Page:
Gold Florin Coin

The gold Florin coin, is a famous gold coin of ancient times. It has ancient origins that must be sought in the thirteenth century, in the middle of the Middle Ages.

Origins of the name Florin

The name of this gold coin was given to it because of the lily flower represented on the obverse of the coin. Florin is the translation of the italian “Fiorino” that means “little flower”.

Gold Florin Coin of Florence

The first gold Florin coin was minted in Florence in the 13th century, when it was still the “Republic of Florence”.

From 1215 began the first disagreements between Guelphs and Ghibellines that finally led to the birth of the “Republic of the First People” in 1250. In this Republic the milites had been removed from the leadership of the government, entrusted instead to merchants, craftsmen, bankers, notaries and judges (the “People”).

In that period the Government of the First People wanted to bet on the resourcefulness and business spirit of its merchants and bankers and in 1252 was minted for the first time the gold coin that will take the name of Fiorino.

Gold coins were no longer minted since the fall of the Roman Empire. But in 1252 both Florence and Genoa, resumed to mint gold coins (respectively the Fiorino and Genovino).

Description of the 1252 Gold Florin Coin

The Gold Florin of 1252 is composed of pure 24-carat gold. It has a diameter of 20-21 millimeters and a weight ranging from 3.46 to 3.53 grams.

Its very high purchasing power made necessary the adoption of several submultiples such as the Silver Florin (“Grosso” or “Popolino”, corresponding to about 1/20 of Gold Florin) and many other coins.

On the obverse of the Golden Florin of 1252 stands a large flower of Giglio, surrounded by the inscription “FLOR ENTI”.

On the reverse is represented St. John, patron saint of the city.

The Saint is standing, with a smooth nimbus (aureole) and wearing a cloth tunic and a fringed fur cloak, closed at the chest by a button.

With his right hand he blesses while with his left hand he holds, resting on his shoulder, a long rod with a cross at the top. The inscription reads “- S IOH NNES – B – “.

gold florin coin 1252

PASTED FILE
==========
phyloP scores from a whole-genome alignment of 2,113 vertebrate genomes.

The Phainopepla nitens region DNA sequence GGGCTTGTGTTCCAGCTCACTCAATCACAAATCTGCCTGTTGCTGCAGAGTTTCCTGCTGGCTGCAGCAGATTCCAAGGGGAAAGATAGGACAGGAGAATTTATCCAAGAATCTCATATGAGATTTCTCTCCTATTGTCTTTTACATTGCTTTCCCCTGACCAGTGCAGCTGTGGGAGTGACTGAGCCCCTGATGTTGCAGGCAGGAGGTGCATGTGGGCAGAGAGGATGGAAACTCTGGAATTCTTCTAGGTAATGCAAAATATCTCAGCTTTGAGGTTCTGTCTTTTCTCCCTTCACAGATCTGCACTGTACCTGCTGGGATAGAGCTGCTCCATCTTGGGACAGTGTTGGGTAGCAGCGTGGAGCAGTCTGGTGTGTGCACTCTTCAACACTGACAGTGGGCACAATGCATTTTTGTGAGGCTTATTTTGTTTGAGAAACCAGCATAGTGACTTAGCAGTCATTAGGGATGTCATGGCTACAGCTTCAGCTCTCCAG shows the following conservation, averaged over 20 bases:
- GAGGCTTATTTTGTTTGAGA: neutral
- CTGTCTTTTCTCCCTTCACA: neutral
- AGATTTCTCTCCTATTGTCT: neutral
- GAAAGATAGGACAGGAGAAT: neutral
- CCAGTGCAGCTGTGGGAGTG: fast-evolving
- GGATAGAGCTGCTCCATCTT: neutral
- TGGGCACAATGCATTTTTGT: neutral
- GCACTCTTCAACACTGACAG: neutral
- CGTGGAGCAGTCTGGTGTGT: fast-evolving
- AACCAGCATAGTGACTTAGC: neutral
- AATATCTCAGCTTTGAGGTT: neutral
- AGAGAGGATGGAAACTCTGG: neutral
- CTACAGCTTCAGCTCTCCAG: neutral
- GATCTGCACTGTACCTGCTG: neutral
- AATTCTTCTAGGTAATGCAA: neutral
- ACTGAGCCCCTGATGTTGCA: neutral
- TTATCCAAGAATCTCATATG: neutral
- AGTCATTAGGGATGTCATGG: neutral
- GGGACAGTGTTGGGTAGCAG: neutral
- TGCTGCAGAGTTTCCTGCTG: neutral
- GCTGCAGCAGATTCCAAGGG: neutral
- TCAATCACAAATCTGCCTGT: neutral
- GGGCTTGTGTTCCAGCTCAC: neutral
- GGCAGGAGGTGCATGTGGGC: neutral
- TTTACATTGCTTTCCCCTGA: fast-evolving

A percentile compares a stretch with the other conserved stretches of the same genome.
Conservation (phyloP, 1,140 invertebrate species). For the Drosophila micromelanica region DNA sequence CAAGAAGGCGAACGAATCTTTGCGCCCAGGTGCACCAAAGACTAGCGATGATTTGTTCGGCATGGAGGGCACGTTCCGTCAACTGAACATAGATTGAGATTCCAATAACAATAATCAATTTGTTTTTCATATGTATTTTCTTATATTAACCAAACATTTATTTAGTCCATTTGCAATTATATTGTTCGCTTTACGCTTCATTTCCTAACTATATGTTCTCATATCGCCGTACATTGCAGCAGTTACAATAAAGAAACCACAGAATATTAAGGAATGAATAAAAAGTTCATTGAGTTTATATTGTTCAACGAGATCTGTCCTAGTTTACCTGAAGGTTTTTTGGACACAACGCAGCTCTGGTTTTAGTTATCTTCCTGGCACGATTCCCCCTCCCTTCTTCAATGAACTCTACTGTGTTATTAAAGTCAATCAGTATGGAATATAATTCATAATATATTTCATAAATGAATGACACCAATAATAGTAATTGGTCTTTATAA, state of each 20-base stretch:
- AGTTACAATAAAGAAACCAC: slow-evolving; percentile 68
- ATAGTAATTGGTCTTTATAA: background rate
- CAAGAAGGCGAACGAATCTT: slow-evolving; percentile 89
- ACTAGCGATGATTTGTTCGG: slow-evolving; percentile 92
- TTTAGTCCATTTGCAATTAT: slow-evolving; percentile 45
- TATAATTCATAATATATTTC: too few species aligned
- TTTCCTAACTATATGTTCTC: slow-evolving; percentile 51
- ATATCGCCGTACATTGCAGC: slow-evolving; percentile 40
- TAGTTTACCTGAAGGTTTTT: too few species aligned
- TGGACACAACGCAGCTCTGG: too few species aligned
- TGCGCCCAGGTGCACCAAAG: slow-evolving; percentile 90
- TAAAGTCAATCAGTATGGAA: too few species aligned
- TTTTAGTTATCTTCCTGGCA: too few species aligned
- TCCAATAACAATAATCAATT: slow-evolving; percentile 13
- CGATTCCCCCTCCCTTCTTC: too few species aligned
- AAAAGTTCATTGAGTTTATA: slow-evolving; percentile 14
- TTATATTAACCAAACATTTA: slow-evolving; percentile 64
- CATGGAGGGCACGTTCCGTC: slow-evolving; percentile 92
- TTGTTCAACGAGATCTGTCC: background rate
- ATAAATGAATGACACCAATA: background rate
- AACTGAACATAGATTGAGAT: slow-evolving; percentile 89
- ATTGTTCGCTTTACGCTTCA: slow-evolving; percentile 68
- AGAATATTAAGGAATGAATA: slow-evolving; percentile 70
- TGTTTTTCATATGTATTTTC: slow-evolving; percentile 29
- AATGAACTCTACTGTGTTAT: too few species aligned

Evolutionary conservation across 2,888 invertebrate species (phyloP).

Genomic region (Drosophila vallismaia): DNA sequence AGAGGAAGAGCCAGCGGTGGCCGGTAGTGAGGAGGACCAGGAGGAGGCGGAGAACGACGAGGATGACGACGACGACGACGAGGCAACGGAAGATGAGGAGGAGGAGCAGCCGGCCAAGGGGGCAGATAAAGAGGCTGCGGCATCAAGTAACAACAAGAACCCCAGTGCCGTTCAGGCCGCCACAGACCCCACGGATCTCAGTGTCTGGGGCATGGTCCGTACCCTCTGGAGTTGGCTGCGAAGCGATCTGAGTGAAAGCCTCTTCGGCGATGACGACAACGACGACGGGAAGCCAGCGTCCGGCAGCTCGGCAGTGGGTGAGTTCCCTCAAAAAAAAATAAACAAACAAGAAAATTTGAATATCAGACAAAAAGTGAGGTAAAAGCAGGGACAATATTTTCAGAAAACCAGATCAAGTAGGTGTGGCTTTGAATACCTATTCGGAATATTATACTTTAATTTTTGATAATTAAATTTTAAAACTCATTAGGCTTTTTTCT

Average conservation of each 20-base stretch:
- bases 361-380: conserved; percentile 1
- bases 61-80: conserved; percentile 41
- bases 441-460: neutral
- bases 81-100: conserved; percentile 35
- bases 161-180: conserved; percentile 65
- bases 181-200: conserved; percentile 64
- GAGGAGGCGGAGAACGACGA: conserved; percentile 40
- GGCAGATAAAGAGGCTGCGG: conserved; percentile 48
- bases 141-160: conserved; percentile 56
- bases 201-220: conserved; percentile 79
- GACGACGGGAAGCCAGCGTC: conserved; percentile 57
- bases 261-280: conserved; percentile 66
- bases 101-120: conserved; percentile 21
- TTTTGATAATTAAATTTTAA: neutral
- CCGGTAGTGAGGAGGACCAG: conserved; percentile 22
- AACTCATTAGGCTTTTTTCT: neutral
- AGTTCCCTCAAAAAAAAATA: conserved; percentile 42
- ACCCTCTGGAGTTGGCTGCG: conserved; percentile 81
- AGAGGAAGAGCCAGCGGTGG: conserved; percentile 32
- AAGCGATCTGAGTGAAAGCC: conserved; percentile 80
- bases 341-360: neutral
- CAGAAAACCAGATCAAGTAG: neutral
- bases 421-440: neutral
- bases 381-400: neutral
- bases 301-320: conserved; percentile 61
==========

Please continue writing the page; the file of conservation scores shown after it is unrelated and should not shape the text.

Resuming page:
It is classified of rarity R3 , that is it is considered a very rare coin. In 2008, at an auction, a gold coin of this first issue was sold for 3304 €.

After 1252 were minted other versions of the original coin called “first series”. The Gold Florin 2th series, minted since 1252, differs from the 1th for the nimbus (the halo) of San Giovanni, which in this coin is pearled and not smooth.

Golden Florin of Florence coin 1252

Value of the Golden Florin of Florence

It is classified as R2 , a very rare currency, and can reach a value of over one thousand euros. At an auction in 2007 an exemplar of this Gold Forint “II series” was sold for 1121 euro.

There are numerous “series”, coined over the years until 1533.

Inside each series then, starting from the third one, there are different coins according to the different symbols, referred to the initials of the mintman, added between the feet of the Saint or in the legend.

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Hungarian Florin Coin

From 1325 came into use, in Hungary under Carlo Roberto D’Angò, a gold coin weighing about 3.40 grams, like the Florin of Florence, which immediately became one of the most important coins of that region.

Initially, given the obvious similarity with the Florence coin, it was called florentinus, which later became forint. In Italy the Hungarian Florinus was called “Ongaro“, and was imitated by many Italian mints.

Generally there was represented a warrior with wide breeches, that’s why they were also called Ongari bragoni.